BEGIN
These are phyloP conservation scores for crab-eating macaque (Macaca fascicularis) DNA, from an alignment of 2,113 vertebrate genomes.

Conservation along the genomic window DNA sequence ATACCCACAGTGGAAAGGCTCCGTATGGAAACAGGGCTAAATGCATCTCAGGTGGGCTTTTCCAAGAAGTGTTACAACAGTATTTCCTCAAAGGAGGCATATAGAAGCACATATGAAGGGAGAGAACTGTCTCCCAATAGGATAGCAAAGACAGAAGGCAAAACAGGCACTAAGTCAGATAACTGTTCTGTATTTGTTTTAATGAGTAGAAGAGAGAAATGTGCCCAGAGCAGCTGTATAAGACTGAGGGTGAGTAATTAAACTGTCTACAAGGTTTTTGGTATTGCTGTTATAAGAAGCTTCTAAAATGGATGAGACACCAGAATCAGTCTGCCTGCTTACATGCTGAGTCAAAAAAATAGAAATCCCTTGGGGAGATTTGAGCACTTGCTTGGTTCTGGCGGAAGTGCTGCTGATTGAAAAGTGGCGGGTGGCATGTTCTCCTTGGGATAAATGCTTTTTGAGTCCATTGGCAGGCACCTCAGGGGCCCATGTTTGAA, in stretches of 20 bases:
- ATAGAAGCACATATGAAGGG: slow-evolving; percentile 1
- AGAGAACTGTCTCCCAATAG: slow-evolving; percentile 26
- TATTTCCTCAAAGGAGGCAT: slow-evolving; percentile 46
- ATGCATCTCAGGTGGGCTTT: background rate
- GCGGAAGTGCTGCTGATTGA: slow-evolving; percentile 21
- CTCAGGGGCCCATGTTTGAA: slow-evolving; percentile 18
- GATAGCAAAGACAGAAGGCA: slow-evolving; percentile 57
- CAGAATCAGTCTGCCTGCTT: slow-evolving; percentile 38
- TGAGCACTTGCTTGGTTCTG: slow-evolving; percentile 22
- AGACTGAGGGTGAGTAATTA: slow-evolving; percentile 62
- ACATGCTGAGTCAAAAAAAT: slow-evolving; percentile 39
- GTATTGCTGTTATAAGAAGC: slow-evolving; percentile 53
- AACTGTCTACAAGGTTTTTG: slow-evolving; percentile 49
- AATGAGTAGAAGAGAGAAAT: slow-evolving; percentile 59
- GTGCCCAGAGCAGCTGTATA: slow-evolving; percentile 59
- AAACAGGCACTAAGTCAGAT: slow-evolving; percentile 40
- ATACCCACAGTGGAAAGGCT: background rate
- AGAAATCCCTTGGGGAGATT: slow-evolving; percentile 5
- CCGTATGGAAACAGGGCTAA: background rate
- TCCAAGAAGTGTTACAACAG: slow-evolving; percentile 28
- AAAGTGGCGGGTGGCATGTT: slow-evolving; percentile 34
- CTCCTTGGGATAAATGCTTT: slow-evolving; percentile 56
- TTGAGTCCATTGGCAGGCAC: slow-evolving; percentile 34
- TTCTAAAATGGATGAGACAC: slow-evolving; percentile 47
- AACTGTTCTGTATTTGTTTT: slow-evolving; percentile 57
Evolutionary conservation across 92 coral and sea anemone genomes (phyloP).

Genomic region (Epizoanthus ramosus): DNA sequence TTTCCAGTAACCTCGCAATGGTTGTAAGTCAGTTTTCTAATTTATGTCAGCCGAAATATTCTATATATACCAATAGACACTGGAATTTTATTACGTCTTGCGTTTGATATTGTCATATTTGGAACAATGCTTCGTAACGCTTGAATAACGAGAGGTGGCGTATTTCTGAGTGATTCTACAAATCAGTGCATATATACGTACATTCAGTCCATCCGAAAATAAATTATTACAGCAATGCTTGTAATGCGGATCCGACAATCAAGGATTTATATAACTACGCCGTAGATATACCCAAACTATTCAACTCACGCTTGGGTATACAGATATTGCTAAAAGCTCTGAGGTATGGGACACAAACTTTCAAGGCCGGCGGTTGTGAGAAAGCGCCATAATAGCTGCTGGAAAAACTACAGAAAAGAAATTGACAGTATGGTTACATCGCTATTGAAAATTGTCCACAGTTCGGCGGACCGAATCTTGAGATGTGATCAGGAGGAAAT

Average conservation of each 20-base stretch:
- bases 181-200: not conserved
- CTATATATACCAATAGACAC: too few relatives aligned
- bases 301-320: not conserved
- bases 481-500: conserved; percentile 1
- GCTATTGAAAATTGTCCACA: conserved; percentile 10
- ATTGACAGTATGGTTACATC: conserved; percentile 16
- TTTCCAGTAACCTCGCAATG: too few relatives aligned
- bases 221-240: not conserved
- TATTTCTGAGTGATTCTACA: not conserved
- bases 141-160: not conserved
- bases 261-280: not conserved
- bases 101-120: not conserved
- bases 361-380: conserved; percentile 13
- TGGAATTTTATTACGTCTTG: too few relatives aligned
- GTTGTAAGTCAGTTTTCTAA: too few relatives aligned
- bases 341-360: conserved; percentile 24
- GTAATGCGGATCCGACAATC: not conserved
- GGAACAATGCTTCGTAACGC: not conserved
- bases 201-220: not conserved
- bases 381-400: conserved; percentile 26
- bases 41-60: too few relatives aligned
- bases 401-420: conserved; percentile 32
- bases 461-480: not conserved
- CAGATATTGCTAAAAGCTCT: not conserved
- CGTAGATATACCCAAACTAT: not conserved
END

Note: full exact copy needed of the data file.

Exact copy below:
These are phyloP conservation scores for crab-eating macaque (Macaca fascicularis) DNA, from an alignment of 2,113 vertebrate genomes.

Conservation along the genomic window DNA sequence ATACCCACAGTGGAAAGGCTCCGTATGGAAACAGGGCTAAATGCATCTCAGGTGGGCTTTTCCAAGAAGTGTTACAACAGTATTTCCTCAAAGGAGGCATATAGAAGCACATATGAAGGGAGAGAACTGTCTCCCAATAGGATAGCAAAGACAGAAGGCAAAACAGGCACTAAGTCAGATAACTGTTCTGTATTTGTTTTAATGAGTAGAAGAGAGAAATGTGCCCAGAGCAGCTGTATAAGACTGAGGGTGAGTAATTAAACTGTCTACAAGGTTTTTGGTATTGCTGTTATAAGAAGCTTCTAAAATGGATGAGACACCAGAATCAGTCTGCCTGCTTACATGCTGAGTCAAAAAAATAGAAATCCCTTGGGGAGATTTGAGCACTTGCTTGGTTCTGGCGGAAGTGCTGCTGATTGAAAAGTGGCGGGTGGCATGTTCTCCTTGGGATAAATGCTTTTTGAGTCCATTGGCAGGCACCTCAGGGGCCCATGTTTGAA, in stretches of 20 bases:
- ATAGAAGCACATATGAAGGG: slow-evolving; percentile 1
- AGAGAACTGTCTCCCAATAG: slow-evolving; percentile 26
- TATTTCCTCAAAGGAGGCAT: slow-evolving; percentile 46
- ATGCATCTCAGGTGGGCTTT: background rate
- GCGGAAGTGCTGCTGATTGA: slow-evolving; percentile 21
- CTCAGGGGCCCATGTTTGAA: slow-evolving; percentile 18
- GATAGCAAAGACAGAAGGCA: slow-evolving; percentile 57
- CAGAATCAGTCTGCCTGCTT: slow-evolving; percentile 38
- TGAGCACTTGCTTGGTTCTG: slow-evolving; percentile 22
- AGACTGAGGGTGAGTAATTA: slow-evolving; percentile 62
- ACATGCTGAGTCAAAAAAAT: slow-evolving; percentile 39
- GTATTGCTGTTATAAGAAGC: slow-evolving; percentile 53
- AACTGTCTACAAGGTTTTTG: slow-evolving; percentile 49
- AATGAGTAGAAGAGAGAAAT: slow-evolving; percentile 59
- GTGCCCAGAGCAGCTGTATA: slow-evolving; percentile 59
- AAACAGGCACTAAGTCAGAT: slow-evolving; percentile 40
- ATACCCACAGTGGAAAGGCT: background rate
- AGAAATCCCTTGGGGAGATT: slow-evolving; percentile 5
- CCGTATGGAAACAGGGCTAA: background rate
- TCCAAGAAGTGTTACAACAG: slow-evolving; percentile 28
- AAAGTGGCGGGTGGCATGTT: slow-evolving; percentile 34
- CTCCTTGGGATAAATGCTTT: slow-evolving; percentile 56
- TTGAGTCCATTGGCAGGCAC: slow-evolving; percentile 34
- TTCTAAAATGGATGAGACAC: slow-evolving; percentile 47
- AACTGTTCTGTATTTGTTTT: slow-evolving; percentile 57
Evolutionary conservation across 92 coral and sea anemone genomes (phyloP).

Genomic region (Epizoanthus ramosus): DNA sequence TTTCCAGTAACCTCGCAATGGTTGTAAGTCAGTTTTCTAATTTATGTCAGCCGAAATATTCTATATATACCAATAGACACTGGAATTTTATTACGTCTTGCGTTTGATATTGTCATATTTGGAACAATGCTTCGTAACGCTTGAATAACGAGAGGTGGCGTATTTCTGAGTGATTCTACAAATCAGTGCATATATACGTACATTCAGTCCATCCGAAAATAAATTATTACAGCAATGCTTGTAATGCGGATCCGACAATCAAGGATTTATATAACTACGCCGTAGATATACCCAAACTATTCAACTCACGCTTGGGTATACAGATATTGCTAAAAGCTCTGAGGTATGGGACACAAACTTTCAAGGCCGGCGGTTGTGAGAAAGCGCCATAATAGCTGCTGGAAAAACTACAGAAAAGAAATTGACAGTATGGTTACATCGCTATTGAAAATTGTCCACAGTTCGGCGGACCGAATCTTGAGATGTGATCAGGAGGAAAT

Average conservation of each 20-base stretch:
- bases 181-200: not conserved
- CTATATATACCAATAGACAC: too few relatives aligned
- bases 301-320: not conserved
- bases 481-500: conserved; percentile 1
- GCTATTGAAAATTGTCCACA: conserved; percentile 10
- ATTGACAGTATGGTTACATC: conserved; percentile 16
- TTTCCAGTAACCTCGCAATG: too few relatives aligned
- bases 221-240: not conserved
- TATTTCTGAGTGATTCTACA: not conserved
- bases 141-160: not conserved
- bases 261-280: not conserved
- bases 101-120: not conserved
- bases 361-380: conserved; percentile 13
- TGGAATTTTATTACGTCTTG: too few relatives aligned
- GTTGTAAGTCAGTTTTCTAA: too few relatives aligned
- bases 341-360: conserved; percentile 24
- GTAATGCGGATCCGACAATC: not conserved
- GGAACAATGCTTCGTAACGC: not conserved
- bases 201-220: not conserved
- bases 381-400: conserved; percentile 26
- bases 41-60: too few relatives aligned
- bases 401-420: conserved; percentile 32
- bases 461-480: not conserved
- CAGATATTGCTAAAAGCTCT: not conserved
- CGTAGATATACCCAAACTAT: not conserved